The Reagan administration's proposed cuts in the space budget have triggered a difference of opinion between the United States and its Western European allies over how economies should be made in the $6 billion U.S. space program.

So serious is the split that the European Space Agency has formally protested the proposed cuts to the State Department, and France has threatened to cease cooperation with the United States in international space missions. Last week, the ambassadors from Sweden, Switzerland and Italy delivered and aide-memoire to the State Department urging that budget cuts affecting such missions be restored.

Nowhere would the proposals cut so deeply into U.S.-European space relations as in the administration's decision not to finance a cooperative mission to study Halley's comet, which swings by the sun on its closest approach to earth in March 1986.

Critics say the decision means that the most serious study of Halley's comet will be left to the Soviet Union, which in the last two weeks has upgraded its mission to Halley and made it more international in response to the U.S. move.

"We see this as a reverse trend of what used to be the case," said European Space Agency chief scientist Jacques Blamont yesterday. "The Russians now appear as a promoter of international cooperation, the Americans . . . as a demoter of cooperation."

Not only has the Soviet Union agreed to fly one of its spacecraft as close as 1,000 miles from the head of Halley's comet, it has agreed to have the craft carry an improved camera to be built by France, Hungary and Czechoslovakia. The Soviets are also understood to have invited West Germany to design an instrument for the mission -- the first such overture to the West Germans.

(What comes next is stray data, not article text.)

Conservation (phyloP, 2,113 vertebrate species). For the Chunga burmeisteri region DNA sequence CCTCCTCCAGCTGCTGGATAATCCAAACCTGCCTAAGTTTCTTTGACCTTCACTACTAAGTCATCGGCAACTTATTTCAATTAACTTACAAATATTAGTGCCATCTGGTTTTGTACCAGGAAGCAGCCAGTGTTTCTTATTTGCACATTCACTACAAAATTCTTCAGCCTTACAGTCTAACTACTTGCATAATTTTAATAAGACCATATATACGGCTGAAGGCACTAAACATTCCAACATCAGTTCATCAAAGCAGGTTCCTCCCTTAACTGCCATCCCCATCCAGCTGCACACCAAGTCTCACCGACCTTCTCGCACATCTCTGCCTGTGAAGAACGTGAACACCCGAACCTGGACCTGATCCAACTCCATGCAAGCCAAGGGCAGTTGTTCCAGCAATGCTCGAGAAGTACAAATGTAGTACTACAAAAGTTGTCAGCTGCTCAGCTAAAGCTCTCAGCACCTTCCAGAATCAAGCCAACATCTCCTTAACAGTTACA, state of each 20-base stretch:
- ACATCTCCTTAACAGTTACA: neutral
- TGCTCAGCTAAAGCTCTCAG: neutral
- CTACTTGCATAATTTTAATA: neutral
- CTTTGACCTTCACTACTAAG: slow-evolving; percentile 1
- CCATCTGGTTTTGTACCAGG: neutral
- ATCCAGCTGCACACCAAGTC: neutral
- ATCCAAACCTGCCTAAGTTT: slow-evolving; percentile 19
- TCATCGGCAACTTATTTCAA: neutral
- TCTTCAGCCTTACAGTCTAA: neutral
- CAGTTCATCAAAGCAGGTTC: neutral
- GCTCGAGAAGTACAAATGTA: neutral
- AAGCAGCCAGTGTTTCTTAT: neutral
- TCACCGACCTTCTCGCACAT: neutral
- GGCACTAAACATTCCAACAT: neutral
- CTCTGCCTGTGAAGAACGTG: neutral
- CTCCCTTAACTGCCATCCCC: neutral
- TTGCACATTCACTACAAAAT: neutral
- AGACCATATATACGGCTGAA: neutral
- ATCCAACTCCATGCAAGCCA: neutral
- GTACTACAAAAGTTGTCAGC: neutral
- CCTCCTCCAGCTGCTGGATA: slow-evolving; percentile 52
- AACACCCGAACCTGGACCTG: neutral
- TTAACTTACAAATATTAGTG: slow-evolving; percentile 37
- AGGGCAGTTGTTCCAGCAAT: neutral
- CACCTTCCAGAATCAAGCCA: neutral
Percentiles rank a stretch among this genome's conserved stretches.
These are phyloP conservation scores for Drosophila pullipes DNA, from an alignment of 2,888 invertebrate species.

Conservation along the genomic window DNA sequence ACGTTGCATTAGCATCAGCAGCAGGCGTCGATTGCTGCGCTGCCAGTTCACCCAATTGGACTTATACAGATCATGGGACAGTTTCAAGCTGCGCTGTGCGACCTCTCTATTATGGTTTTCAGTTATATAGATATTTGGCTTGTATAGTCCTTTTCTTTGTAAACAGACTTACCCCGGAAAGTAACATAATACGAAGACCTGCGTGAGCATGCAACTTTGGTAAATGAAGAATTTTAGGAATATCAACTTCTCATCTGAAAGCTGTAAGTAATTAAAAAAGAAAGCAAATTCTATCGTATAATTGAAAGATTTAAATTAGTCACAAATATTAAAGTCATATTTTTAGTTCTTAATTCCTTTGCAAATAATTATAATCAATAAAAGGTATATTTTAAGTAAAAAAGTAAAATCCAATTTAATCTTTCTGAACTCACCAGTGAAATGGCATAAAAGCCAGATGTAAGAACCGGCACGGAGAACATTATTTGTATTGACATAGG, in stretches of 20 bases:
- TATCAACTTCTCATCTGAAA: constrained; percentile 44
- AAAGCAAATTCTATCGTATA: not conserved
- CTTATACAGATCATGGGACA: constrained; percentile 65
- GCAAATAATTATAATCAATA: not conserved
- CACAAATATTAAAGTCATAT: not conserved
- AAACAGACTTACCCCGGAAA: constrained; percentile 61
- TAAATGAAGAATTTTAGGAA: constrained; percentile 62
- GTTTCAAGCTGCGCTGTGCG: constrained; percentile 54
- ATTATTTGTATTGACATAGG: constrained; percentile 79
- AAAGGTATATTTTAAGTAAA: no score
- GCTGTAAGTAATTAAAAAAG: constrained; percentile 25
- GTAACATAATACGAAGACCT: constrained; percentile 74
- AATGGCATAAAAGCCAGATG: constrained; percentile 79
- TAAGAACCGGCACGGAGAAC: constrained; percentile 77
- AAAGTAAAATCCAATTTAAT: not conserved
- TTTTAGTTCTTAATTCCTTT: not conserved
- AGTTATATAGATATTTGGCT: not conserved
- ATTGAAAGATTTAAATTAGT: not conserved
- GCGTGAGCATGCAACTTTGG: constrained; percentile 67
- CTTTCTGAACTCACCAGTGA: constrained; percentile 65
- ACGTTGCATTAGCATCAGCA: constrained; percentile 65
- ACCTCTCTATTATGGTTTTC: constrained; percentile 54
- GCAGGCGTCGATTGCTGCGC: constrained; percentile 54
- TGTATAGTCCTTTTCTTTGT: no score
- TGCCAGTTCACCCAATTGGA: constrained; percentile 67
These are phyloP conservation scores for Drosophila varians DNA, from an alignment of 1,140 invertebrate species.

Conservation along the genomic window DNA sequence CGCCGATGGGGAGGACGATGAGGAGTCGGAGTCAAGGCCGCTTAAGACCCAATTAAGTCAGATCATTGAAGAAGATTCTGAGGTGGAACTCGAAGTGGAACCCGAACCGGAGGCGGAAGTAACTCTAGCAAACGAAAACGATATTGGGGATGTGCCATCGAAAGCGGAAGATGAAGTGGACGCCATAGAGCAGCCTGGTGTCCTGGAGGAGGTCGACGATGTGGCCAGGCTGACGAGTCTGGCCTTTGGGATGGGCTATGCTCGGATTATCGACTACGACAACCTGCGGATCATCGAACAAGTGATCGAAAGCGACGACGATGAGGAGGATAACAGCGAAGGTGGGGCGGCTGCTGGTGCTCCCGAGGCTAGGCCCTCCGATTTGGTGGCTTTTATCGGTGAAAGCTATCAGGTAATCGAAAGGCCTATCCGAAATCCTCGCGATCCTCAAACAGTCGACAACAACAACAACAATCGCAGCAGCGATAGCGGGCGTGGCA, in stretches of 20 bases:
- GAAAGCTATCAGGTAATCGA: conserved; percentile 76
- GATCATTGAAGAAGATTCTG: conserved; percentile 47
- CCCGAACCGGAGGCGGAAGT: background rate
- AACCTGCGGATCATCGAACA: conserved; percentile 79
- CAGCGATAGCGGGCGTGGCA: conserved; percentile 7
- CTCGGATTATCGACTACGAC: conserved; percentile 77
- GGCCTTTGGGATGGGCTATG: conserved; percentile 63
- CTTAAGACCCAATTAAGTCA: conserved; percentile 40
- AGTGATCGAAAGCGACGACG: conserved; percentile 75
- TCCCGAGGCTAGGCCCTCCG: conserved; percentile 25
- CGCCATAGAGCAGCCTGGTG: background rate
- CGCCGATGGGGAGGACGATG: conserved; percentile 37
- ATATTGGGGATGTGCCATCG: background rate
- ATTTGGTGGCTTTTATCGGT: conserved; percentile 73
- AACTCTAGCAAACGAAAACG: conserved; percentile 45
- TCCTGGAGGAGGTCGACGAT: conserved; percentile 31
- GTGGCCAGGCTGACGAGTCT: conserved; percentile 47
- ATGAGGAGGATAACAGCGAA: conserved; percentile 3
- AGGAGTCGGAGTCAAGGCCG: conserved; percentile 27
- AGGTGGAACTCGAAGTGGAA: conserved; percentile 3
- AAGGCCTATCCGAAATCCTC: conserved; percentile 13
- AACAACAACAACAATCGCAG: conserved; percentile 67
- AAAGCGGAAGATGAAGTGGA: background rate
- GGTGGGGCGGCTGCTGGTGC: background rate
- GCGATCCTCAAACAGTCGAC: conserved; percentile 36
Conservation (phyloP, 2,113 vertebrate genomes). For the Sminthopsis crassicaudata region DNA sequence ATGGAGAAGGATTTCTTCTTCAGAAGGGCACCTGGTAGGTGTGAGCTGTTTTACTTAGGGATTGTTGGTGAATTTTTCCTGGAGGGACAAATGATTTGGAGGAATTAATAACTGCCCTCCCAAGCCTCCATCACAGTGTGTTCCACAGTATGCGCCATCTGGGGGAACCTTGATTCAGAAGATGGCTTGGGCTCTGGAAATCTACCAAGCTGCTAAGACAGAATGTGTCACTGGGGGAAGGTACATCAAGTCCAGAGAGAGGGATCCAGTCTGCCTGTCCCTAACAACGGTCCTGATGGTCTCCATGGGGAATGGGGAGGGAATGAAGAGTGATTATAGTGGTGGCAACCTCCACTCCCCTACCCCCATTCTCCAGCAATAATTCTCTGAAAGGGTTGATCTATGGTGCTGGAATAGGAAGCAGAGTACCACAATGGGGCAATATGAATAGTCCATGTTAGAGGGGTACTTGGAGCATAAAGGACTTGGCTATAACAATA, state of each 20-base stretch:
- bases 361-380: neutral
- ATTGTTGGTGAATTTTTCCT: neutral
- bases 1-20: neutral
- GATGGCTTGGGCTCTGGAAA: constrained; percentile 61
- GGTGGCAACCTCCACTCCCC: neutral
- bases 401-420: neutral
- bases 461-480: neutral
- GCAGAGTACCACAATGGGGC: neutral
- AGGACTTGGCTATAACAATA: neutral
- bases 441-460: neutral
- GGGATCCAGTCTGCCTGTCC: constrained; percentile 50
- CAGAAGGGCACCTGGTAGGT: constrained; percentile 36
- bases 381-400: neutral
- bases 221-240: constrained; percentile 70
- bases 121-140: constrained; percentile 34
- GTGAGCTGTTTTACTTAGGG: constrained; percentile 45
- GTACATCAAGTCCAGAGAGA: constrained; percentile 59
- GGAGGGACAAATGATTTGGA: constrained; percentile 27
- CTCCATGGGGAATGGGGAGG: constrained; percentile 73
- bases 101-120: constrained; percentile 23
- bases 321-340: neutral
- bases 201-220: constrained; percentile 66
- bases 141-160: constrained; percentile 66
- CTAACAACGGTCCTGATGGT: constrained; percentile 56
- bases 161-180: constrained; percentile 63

The proposed cut in the space budget that angers the West Europeans the most is the decision to eliminate one of two spacecraft that were to be flown over the north and south poles of the sun in 1986. No fewer than 17 Europeans instituted have spent $15 million on instruments that would have been carried by the craft.

The Europeans contend that the entire concept of the so-called "solar-polar" mission is threatened by the elminiation of the two-spacecraft mission, on which the European Space Agency has spent $100 million. One spacecraft was to fly over the north pole of the sun, the other over the south pole.

"This investment was judged against anticipated scientific objectives, which would now be seriously degraded," said the aide-memoire.

No European country is more angered by the proposed budget cuts than France, which saw 90 percent of its cooperative space ventures with the United States jeopardized in the last two weeks. Not only would the proposed cuts wipe out all the French experiments on the solar-polar mission, they would eliminate the single French experiment on the Gamma Ray Observatory mission.